However, if you deliver outside the hospital and you are later admitted to the hospital in connection with childbirth (as determined by the attending provider), the period begins at the time of the admission. So, for example, if a woman gives birth at home by vaginal delivery, but begins bleeding excessively in connection with childbirth and is admitted to the hospital, the 48-hour period starts at the time of admission.
Under the Newborns' Act, may a group health plan, insurance company or HMO require me to get permission (sometimes called prior authorization or pre-certification based upon medical necessity) for a 48-hour or 96-hour hospital stay?
A plan, insurance company or HMO cannot deny you or your newborn child coverage for a 48-hour stay (or 96-hour stay) because the plan claims that you, or your attending provider, have failed to show that the 48-hour stay (or 96-hour stay) is medically necessary.
However, plans, insurance companies and HMOs generally can require you to notify the plan of the pregnancy in advance of an admission if you wish to use certain providers or facilities, or to reduce your out-of-pocket costs.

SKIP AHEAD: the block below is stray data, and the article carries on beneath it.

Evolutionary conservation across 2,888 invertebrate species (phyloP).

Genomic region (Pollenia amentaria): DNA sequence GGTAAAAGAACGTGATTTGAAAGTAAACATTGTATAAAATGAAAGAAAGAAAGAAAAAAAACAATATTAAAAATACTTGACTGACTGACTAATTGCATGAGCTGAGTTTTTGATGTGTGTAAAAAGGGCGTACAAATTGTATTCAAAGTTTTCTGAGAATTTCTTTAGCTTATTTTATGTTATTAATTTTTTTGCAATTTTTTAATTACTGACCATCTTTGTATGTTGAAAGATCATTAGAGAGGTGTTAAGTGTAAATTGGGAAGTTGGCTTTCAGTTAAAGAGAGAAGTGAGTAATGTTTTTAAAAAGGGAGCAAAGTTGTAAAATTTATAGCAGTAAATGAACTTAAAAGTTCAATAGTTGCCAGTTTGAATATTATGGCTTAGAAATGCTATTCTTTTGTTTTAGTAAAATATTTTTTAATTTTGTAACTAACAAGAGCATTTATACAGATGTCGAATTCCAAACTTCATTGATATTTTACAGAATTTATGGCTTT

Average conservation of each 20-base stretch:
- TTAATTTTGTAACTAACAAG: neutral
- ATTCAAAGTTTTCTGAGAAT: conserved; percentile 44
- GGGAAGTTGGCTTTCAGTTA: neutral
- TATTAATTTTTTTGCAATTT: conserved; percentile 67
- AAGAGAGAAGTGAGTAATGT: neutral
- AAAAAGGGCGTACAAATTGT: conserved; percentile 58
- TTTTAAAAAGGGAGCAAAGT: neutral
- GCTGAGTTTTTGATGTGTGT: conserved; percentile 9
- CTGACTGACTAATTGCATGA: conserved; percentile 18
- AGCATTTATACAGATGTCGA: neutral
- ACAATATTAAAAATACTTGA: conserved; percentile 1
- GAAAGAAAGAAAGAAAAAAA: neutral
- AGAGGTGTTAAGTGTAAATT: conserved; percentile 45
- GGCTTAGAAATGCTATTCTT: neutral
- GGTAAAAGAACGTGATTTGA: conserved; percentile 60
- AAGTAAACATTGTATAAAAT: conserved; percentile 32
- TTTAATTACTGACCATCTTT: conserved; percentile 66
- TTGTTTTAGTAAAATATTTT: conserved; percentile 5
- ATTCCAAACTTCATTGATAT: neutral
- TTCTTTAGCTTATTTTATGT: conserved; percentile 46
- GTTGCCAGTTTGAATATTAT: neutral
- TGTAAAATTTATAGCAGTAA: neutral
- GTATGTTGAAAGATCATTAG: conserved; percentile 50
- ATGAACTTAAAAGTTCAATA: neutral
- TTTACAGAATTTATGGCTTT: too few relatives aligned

Under the Newborns' Act, may group health plans, insurance companies or HMOs impose deductibles or other cost-sharing provisions for hospital stays in connection with childbirth?
Yes. But only if the deductible, coinsurance, or other cost-sharing for the later part of a 48-hour (or 96-hour) stay is not greater than that imposed for the earlier part of the stay. For example, with respect to a 48-hour stay, a group health plan is permitted to cover only 80% of the cost of the hospital stay. However, a plan covering 80% of the cost of the first 24 hours could not reduce coverage to 50% for the second 24 hours.
Does the Newborns' Act require my plan to offer maternity benefits?
No. The Newborns' Act does not require plans, insurance companies or HMOs to provide coverage for hospital stays in connection with childbirth. However, other legal requirements may require this type of coverage, including Title VII of the Civil Rights Act of 1964. Questions regarding Title VII should be directed to the Equal Employment Opportunity Commission.
Does the Newborns' Act apply to my coverage?